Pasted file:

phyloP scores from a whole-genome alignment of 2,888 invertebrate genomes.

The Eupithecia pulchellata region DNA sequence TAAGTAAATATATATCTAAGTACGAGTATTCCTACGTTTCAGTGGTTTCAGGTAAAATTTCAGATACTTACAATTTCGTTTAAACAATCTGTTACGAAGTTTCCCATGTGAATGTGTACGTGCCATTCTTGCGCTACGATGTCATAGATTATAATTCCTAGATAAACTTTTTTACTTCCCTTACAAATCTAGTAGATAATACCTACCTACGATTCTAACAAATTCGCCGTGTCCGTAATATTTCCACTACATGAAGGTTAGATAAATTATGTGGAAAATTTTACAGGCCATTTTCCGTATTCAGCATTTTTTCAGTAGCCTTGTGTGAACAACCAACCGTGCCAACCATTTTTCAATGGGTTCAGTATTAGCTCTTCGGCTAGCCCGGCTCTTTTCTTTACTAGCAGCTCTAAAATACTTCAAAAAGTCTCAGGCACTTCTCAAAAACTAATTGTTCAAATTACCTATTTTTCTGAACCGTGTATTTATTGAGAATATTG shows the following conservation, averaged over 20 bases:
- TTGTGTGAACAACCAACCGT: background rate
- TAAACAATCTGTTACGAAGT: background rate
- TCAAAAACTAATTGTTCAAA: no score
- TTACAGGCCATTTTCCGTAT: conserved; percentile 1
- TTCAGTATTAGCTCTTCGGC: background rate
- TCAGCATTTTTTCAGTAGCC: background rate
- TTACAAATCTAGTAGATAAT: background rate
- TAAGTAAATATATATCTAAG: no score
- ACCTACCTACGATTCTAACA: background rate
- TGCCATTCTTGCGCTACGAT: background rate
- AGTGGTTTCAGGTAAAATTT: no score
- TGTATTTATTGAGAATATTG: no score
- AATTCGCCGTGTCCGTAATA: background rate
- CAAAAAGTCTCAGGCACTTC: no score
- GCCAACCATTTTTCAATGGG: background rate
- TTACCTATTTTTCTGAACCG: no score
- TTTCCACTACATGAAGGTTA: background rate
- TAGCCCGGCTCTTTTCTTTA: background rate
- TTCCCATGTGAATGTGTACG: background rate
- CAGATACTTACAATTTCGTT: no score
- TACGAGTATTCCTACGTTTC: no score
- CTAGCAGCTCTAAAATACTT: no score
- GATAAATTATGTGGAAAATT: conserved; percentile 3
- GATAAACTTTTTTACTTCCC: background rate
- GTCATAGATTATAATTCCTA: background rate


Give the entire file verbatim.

phyloP scores from a whole-genome alignment of 2,888 invertebrate genomes.

The Eupithecia pulchellata region DNA sequence TAAGTAAATATATATCTAAGTACGAGTATTCCTACGTTTCAGTGGTTTCAGGTAAAATTTCAGATACTTACAATTTCGTTTAAACAATCTGTTACGAAGTTTCCCATGTGAATGTGTACGTGCCATTCTTGCGCTACGATGTCATAGATTATAATTCCTAGATAAACTTTTTTACTTCCCTTACAAATCTAGTAGATAATACCTACCTACGATTCTAACAAATTCGCCGTGTCCGTAATATTTCCACTACATGAAGGTTAGATAAATTATGTGGAAAATTTTACAGGCCATTTTCCGTATTCAGCATTTTTTCAGTAGCCTTGTGTGAACAACCAACCGTGCCAACCATTTTTCAATGGGTTCAGTATTAGCTCTTCGGCTAGCCCGGCTCTTTTCTTTACTAGCAGCTCTAAAATACTTCAAAAAGTCTCAGGCACTTCTCAAAAACTAATTGTTCAAATTACCTATTTTTCTGAACCGTGTATTTATTGAGAATATTG shows the following conservation, averaged over 20 bases:
- TTGTGTGAACAACCAACCGT: background rate
- TAAACAATCTGTTACGAAGT: background rate
- TCAAAAACTAATTGTTCAAA: no score
- TTACAGGCCATTTTCCGTAT: conserved; percentile 1
- TTCAGTATTAGCTCTTCGGC: background rate
- TCAGCATTTTTTCAGTAGCC: background rate
- TTACAAATCTAGTAGATAAT: background rate
- TAAGTAAATATATATCTAAG: no score
- ACCTACCTACGATTCTAACA: background rate
- TGCCATTCTTGCGCTACGAT: background rate
- AGTGGTTTCAGGTAAAATTT: no score
- TGTATTTATTGAGAATATTG: no score
- AATTCGCCGTGTCCGTAATA: background rate
- CAAAAAGTCTCAGGCACTTC: no score
- GCCAACCATTTTTCAATGGG: background rate
- TTACCTATTTTTCTGAACCG: no score
- TTTCCACTACATGAAGGTTA: background rate
- TAGCCCGGCTCTTTTCTTTA: background rate
- TTCCCATGTGAATGTGTACG: background rate
- CAGATACTTACAATTTCGTT: no score
- TACGAGTATTCCTACGTTTC: no score
- CTAGCAGCTCTAAAATACTT: no score
- GATAAATTATGTGGAAAATT: conserved; percentile 3
- GATAAACTTTTTTACTTCCC: background rate
- GTCATAGATTATAATTCCTA: background rate